Horses Are Good Medicine!
In September of 2015 we found out that 3 medicine hat paint horses were sitting in a "kill pen" in Texas waiting to be shipped to Mexico for slaughter. With only a couple of days to act we furiously fund raised to purchase the endangered horses from the man who would otherwise sentence them to the most inhumane death that you could imagine.
Fedora, Panama and Beanie were saved at the eleventh hour and plans were made to bring them to The Medicine Horse Project in California. They were all in very poor condition when they arrived with Beanie being the worst - skin and bones - we weren't sure he would survive. But with much TLC he did, and so did the other two. Fedora, Panama and Beanie are all doing great and loving life. In fact Beanie has been adopted into an amazing lifetime home, Panama continues to offer healing to visitors and Fedora runs free on a nearby sanctuary.
Medicine Hat paints are colored horses that have a special marking around the top of their heads and ears that resembles a bonnet or hat. In early Native American culture, horses were thought to be sacred gifts from the great spirit. Those horses with the medicine hat markings were thought to have great powers of protection and healing. In fact, most of the ancient cultures that domesticated horses had similar respect and honored their equine companions. There is an old Bedouin saying: The breath of God blows between the ears of the horse. That sentiment holds true today as horses are again being acknowledged as healers with many Equine Assisted Therapy programs being developed around the world.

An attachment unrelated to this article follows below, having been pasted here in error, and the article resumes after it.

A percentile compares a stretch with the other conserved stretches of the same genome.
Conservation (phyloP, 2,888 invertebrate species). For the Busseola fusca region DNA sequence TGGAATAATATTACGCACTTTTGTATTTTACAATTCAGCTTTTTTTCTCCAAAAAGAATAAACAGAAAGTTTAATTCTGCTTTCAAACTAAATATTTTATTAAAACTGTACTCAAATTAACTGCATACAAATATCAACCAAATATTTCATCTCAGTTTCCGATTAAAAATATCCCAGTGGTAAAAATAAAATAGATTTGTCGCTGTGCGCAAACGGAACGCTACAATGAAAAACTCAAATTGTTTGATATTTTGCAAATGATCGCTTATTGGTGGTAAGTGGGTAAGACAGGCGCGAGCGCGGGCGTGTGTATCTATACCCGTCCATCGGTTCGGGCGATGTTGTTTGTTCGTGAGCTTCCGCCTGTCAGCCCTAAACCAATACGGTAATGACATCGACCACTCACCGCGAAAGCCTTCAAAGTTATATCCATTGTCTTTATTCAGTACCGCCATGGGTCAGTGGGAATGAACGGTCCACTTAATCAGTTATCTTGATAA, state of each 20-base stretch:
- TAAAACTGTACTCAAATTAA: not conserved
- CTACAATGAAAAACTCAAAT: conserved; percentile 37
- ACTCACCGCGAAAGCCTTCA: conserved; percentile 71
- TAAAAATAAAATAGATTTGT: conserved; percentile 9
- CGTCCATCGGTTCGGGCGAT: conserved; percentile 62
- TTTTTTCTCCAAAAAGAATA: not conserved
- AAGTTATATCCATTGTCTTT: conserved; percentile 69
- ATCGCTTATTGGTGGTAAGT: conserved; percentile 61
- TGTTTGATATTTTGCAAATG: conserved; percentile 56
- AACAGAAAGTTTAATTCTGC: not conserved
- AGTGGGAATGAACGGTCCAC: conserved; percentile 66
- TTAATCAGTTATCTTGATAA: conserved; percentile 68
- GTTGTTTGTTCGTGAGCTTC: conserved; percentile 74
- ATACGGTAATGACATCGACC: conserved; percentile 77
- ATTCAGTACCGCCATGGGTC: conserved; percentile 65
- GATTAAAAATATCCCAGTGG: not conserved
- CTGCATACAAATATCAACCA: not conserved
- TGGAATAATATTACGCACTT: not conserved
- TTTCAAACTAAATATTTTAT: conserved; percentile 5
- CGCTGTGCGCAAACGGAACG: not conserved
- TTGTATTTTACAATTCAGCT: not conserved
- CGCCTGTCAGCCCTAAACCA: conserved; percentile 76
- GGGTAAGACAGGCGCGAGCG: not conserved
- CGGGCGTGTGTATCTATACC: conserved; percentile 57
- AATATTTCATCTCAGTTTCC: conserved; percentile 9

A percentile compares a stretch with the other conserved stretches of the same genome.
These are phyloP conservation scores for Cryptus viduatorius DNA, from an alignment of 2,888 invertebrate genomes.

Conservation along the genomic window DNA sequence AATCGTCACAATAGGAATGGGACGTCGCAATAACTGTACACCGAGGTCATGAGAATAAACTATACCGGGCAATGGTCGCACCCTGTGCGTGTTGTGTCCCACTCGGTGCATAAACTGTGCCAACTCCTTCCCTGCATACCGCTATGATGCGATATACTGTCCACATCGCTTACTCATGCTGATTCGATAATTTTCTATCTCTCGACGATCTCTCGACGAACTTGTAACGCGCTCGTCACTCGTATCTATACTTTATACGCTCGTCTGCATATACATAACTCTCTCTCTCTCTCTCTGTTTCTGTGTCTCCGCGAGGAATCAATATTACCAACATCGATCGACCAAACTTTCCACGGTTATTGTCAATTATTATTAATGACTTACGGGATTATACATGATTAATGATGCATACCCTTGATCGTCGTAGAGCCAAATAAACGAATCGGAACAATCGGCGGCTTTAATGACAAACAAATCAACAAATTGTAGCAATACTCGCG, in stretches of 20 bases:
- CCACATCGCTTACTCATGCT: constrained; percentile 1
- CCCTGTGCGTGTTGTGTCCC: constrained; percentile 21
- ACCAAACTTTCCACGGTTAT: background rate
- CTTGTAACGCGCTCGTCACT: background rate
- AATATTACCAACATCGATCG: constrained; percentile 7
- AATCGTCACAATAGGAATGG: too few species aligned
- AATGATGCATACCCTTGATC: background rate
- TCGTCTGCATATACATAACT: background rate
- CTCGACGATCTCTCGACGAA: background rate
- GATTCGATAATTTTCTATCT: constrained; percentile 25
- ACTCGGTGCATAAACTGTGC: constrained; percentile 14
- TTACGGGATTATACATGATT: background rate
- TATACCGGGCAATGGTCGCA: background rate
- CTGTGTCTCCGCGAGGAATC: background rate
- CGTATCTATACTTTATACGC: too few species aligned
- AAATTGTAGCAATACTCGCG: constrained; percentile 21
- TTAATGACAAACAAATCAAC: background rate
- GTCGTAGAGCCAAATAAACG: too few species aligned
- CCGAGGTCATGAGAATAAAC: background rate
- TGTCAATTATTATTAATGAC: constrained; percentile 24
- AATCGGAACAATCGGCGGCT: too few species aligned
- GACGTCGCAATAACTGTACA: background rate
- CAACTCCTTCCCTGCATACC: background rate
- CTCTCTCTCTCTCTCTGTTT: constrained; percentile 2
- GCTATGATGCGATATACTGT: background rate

Horses offer us a unique opportunity to look inward at the parts of ourselves we often avoid. Chris Nichols, our President, credits working with rescued horses in teaching her about resiliency and aiding in the beginning of her own personal journey of healing and empowerment.
This is scary times that we live in. We seem to be at war with ourselves, from self imposed expectations, social judgement, and a barrage of media filled with hate and ugliness. Horses offer some people their first experience with unconditional acceptance. This is the time that we need to have a place for people of all walks of life, all ages and all cultures to come together with a rescued horse and discover healing and hope. That partnership of rescued horse and human breeds hope, strength, confidence and resilience. It helps blaze a path for both parties to gallop into successful lives.
Horses are good medicine that is why we call ourselves The Medicine Horse Project.
THANK YOU FOR YOUR THOUGHTFUL AND GENEROUS DONATION TO SUPPORT OUR MISSION.